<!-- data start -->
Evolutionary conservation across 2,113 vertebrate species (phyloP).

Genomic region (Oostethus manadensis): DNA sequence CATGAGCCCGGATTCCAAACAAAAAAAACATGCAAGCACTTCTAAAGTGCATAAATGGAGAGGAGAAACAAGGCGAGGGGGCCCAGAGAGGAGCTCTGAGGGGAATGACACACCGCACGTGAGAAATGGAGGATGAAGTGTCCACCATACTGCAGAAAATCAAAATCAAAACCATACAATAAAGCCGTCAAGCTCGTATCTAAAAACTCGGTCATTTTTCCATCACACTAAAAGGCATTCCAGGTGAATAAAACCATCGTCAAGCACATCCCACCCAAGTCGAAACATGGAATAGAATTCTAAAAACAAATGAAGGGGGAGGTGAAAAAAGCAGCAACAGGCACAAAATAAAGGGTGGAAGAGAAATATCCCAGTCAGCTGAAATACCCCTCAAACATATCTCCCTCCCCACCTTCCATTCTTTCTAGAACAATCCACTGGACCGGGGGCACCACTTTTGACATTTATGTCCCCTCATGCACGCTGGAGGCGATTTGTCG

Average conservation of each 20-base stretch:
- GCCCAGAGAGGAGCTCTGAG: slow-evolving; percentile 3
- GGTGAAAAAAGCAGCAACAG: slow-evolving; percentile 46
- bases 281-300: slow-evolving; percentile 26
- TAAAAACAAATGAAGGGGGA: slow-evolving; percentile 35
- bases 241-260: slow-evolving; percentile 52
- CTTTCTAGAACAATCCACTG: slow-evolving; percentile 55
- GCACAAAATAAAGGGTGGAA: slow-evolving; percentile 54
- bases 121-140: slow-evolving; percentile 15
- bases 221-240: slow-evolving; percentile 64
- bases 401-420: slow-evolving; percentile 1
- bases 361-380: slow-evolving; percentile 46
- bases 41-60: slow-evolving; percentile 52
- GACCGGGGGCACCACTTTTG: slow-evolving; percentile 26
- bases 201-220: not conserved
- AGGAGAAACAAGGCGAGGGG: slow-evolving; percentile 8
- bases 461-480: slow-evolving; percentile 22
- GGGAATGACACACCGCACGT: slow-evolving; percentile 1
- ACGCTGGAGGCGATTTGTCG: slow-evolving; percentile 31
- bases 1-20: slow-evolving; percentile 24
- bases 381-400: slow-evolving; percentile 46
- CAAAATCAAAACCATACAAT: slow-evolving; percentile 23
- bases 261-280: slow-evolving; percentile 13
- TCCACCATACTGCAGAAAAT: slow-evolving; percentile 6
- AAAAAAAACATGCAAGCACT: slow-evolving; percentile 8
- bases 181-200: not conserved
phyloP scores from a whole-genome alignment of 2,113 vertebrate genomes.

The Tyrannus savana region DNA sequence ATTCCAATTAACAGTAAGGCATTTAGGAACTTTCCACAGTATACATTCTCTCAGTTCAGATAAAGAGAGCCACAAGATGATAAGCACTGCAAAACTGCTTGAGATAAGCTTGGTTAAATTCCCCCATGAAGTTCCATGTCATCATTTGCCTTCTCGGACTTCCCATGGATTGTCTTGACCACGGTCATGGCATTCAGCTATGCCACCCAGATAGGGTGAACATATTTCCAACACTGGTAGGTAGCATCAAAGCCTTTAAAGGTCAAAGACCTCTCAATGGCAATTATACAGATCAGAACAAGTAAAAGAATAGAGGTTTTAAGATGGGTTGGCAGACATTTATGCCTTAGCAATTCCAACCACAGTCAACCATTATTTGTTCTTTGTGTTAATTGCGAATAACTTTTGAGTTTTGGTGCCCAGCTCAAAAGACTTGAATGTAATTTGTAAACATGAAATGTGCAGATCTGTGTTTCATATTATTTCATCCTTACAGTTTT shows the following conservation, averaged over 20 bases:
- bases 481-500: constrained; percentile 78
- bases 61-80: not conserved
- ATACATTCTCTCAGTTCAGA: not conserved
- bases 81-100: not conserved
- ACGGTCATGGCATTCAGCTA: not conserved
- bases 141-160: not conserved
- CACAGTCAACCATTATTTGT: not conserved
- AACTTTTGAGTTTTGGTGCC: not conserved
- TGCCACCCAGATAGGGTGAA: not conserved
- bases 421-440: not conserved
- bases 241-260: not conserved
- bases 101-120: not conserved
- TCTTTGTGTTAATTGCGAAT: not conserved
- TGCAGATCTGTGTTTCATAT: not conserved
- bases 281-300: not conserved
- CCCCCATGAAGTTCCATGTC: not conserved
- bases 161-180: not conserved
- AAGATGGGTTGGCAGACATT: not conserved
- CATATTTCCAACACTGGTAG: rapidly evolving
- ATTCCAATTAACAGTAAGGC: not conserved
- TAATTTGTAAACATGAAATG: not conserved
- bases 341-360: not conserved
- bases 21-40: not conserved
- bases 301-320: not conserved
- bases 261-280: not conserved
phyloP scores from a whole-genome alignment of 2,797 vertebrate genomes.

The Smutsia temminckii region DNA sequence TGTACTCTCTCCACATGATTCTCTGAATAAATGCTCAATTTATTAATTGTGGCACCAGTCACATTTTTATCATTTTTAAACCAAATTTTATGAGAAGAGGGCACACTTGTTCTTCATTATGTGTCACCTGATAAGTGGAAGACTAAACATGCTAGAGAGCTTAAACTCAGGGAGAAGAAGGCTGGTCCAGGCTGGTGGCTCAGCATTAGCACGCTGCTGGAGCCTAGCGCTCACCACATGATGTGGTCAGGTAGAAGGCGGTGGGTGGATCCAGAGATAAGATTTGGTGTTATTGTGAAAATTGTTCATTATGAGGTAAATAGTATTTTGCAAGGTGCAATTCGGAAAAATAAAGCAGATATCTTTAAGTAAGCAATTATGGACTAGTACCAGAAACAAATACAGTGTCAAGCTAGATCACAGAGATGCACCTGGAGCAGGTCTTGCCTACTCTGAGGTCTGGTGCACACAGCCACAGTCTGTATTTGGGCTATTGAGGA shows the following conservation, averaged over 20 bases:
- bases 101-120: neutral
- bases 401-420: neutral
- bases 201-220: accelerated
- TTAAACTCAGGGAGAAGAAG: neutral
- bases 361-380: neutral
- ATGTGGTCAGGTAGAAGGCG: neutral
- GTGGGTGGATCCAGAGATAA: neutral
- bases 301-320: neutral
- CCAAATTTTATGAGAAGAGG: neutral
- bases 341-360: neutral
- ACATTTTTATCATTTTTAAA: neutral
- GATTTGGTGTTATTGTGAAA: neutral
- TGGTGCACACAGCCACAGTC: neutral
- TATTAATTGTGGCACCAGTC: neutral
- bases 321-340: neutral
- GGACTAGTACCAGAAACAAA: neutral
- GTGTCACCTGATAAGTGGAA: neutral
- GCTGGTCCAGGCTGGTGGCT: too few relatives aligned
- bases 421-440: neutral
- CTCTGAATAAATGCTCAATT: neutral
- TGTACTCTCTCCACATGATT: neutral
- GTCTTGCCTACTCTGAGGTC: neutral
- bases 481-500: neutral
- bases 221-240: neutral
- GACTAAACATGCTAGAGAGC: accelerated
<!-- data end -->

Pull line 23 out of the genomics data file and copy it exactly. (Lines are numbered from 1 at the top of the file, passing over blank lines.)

- bases 381-400: slow-evolving; percentile 46